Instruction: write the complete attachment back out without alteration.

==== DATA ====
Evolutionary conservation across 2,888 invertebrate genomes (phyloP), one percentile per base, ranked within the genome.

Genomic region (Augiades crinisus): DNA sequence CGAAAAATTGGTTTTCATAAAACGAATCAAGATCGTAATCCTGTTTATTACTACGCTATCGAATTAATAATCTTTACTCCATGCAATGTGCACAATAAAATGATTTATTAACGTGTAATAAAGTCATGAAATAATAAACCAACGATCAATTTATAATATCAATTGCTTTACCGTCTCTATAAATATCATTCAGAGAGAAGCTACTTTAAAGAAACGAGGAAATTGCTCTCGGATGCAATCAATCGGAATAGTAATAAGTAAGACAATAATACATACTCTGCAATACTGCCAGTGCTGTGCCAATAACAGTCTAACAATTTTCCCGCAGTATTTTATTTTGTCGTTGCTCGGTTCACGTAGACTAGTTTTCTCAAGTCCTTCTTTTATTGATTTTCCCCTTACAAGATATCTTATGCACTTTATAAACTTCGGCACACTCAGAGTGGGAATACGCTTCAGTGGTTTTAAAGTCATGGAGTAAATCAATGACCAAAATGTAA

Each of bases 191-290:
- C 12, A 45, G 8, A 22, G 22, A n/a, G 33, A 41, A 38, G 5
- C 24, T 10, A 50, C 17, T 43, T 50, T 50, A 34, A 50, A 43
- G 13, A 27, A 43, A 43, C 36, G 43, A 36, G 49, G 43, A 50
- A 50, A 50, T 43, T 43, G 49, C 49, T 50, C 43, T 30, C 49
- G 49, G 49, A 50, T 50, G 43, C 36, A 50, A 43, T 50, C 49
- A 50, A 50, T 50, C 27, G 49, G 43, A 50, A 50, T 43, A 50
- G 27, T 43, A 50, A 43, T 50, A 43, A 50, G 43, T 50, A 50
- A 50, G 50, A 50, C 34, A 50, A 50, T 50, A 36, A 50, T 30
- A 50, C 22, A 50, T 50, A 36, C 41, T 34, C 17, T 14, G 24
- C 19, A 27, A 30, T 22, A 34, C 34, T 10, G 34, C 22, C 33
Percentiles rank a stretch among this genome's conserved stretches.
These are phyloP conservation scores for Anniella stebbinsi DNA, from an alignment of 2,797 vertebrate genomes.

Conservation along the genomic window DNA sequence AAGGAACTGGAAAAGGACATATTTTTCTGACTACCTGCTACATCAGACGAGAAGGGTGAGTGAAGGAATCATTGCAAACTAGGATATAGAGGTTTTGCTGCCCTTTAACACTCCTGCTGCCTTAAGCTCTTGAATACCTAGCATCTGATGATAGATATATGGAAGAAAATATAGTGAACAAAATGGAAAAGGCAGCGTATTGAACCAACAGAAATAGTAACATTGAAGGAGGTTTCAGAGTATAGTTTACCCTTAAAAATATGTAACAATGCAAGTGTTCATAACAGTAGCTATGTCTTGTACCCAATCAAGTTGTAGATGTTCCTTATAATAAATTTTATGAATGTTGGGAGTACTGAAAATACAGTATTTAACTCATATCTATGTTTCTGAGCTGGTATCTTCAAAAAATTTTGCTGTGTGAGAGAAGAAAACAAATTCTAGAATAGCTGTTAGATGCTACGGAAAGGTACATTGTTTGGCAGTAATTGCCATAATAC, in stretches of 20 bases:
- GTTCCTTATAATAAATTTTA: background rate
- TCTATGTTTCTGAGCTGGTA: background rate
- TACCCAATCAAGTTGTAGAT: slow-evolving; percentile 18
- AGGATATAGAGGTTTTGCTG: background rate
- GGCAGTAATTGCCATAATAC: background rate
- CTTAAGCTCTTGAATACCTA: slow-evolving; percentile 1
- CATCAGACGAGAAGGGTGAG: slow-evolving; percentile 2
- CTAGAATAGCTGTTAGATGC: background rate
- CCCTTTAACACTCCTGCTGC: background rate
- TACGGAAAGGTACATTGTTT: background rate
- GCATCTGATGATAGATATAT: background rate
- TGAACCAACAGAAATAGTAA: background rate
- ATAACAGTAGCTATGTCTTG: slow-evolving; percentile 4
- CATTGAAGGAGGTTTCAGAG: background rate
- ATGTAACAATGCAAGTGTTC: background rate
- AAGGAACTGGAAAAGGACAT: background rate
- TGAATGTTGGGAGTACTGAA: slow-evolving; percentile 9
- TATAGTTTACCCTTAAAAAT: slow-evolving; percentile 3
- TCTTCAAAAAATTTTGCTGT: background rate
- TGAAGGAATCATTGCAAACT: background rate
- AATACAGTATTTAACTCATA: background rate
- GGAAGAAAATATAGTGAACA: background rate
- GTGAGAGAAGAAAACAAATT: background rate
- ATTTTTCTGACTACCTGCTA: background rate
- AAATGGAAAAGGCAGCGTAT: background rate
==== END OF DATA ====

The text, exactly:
Evolutionary conservation across 2,888 invertebrate genomes (phyloP), one percentile per base, ranked within the genome.

Genomic region (Augiades crinisus): DNA sequence CGAAAAATTGGTTTTCATAAAACGAATCAAGATCGTAATCCTGTTTATTACTACGCTATCGAATTAATAATCTTTACTCCATGCAATGTGCACAATAAAATGATTTATTAACGTGTAATAAAGTCATGAAATAATAAACCAACGATCAATTTATAATATCAATTGCTTTACCGTCTCTATAAATATCATTCAGAGAGAAGCTACTTTAAAGAAACGAGGAAATTGCTCTCGGATGCAATCAATCGGAATAGTAATAAGTAAGACAATAATACATACTCTGCAATACTGCCAGTGCTGTGCCAATAACAGTCTAACAATTTTCCCGCAGTATTTTATTTTGTCGTTGCTCGGTTCACGTAGACTAGTTTTCTCAAGTCCTTCTTTTATTGATTTTCCCCTTACAAGATATCTTATGCACTTTATAAACTTCGGCACACTCAGAGTGGGAATACGCTTCAGTGGTTTTAAAGTCATGGAGTAAATCAATGACCAAAATGTAA

Each of bases 191-290:
- C 12, A 45, G 8, A 22, G 22, A n/a, G 33, A 41, A 38, G 5
- C 24, T 10, A 50, C 17, T 43, T 50, T 50, A 34, A 50, A 43
- G 13, A 27, A 43, A 43, C 36, G 43, A 36, G 49, G 43, A 50
- A 50, A 50, T 43, T 43, G 49, C 49, T 50, C 43, T 30, C 49
- G 49, G 49, A 50, T 50, G 43, C 36, A 50, A 43, T 50, C 49
- A 50, A 50, T 50, C 27, G 49, G 43, A 50, A 50, T 43, A 50
- G 27, T 43, A 50, A 43, T 50, A 43, A 50, G 43, T 50, A 50
- A 50, G 50, A 50, C 34, A 50, A 50, T 50, A 36, A 50, T 30
- A 50, C 22, A 50, T 50, A 36, C 41, T 34, C 17, T 14, G 24
- C 19, A 27, A 30, T 22, A 34, C 34, T 10, G 34, C 22, C 33
Percentiles rank a stretch among this genome's conserved stretches.
These are phyloP conservation scores for Anniella stebbinsi DNA, from an alignment of 2,797 vertebrate genomes.

Conservation along the genomic window DNA sequence AAGGAACTGGAAAAGGACATATTTTTCTGACTACCTGCTACATCAGACGAGAAGGGTGAGTGAAGGAATCATTGCAAACTAGGATATAGAGGTTTTGCTGCCCTTTAACACTCCTGCTGCCTTAAGCTCTTGAATACCTAGCATCTGATGATAGATATATGGAAGAAAATATAGTGAACAAAATGGAAAAGGCAGCGTATTGAACCAACAGAAATAGTAACATTGAAGGAGGTTTCAGAGTATAGTTTACCCTTAAAAATATGTAACAATGCAAGTGTTCATAACAGTAGCTATGTCTTGTACCCAATCAAGTTGTAGATGTTCCTTATAATAAATTTTATGAATGTTGGGAGTACTGAAAATACAGTATTTAACTCATATCTATGTTTCTGAGCTGGTATCTTCAAAAAATTTTGCTGTGTGAGAGAAGAAAACAAATTCTAGAATAGCTGTTAGATGCTACGGAAAGGTACATTGTTTGGCAGTAATTGCCATAATAC, in stretches of 20 bases:
- GTTCCTTATAATAAATTTTA: background rate
- TCTATGTTTCTGAGCTGGTA: background rate
- TACCCAATCAAGTTGTAGAT: slow-evolving; percentile 18
- AGGATATAGAGGTTTTGCTG: background rate
- GGCAGTAATTGCCATAATAC: background rate
- CTTAAGCTCTTGAATACCTA: slow-evolving; percentile 1
- CATCAGACGAGAAGGGTGAG: slow-evolving; percentile 2
- CTAGAATAGCTGTTAGATGC: background rate
- CCCTTTAACACTCCTGCTGC: background rate
- TACGGAAAGGTACATTGTTT: background rate
- GCATCTGATGATAGATATAT: background rate
- TGAACCAACAGAAATAGTAA: background rate
- ATAACAGTAGCTATGTCTTG: slow-evolving; percentile 4
- CATTGAAGGAGGTTTCAGAG: background rate
- ATGTAACAATGCAAGTGTTC: background rate
- AAGGAACTGGAAAAGGACAT: background rate
- TGAATGTTGGGAGTACTGAA: slow-evolving; percentile 9
- TATAGTTTACCCTTAAAAAT: slow-evolving; percentile 3
- TCTTCAAAAAATTTTGCTGT: background rate
- TGAAGGAATCATTGCAAACT: background rate
- AATACAGTATTTAACTCATA: background rate
- GGAAGAAAATATAGTGAACA: background rate
- GTGAGAGAAGAAAACAAATT: background rate
- ATTTTTCTGACTACCTGCTA: background rate
- AAATGGAAAAGGCAGCGTAT: background rate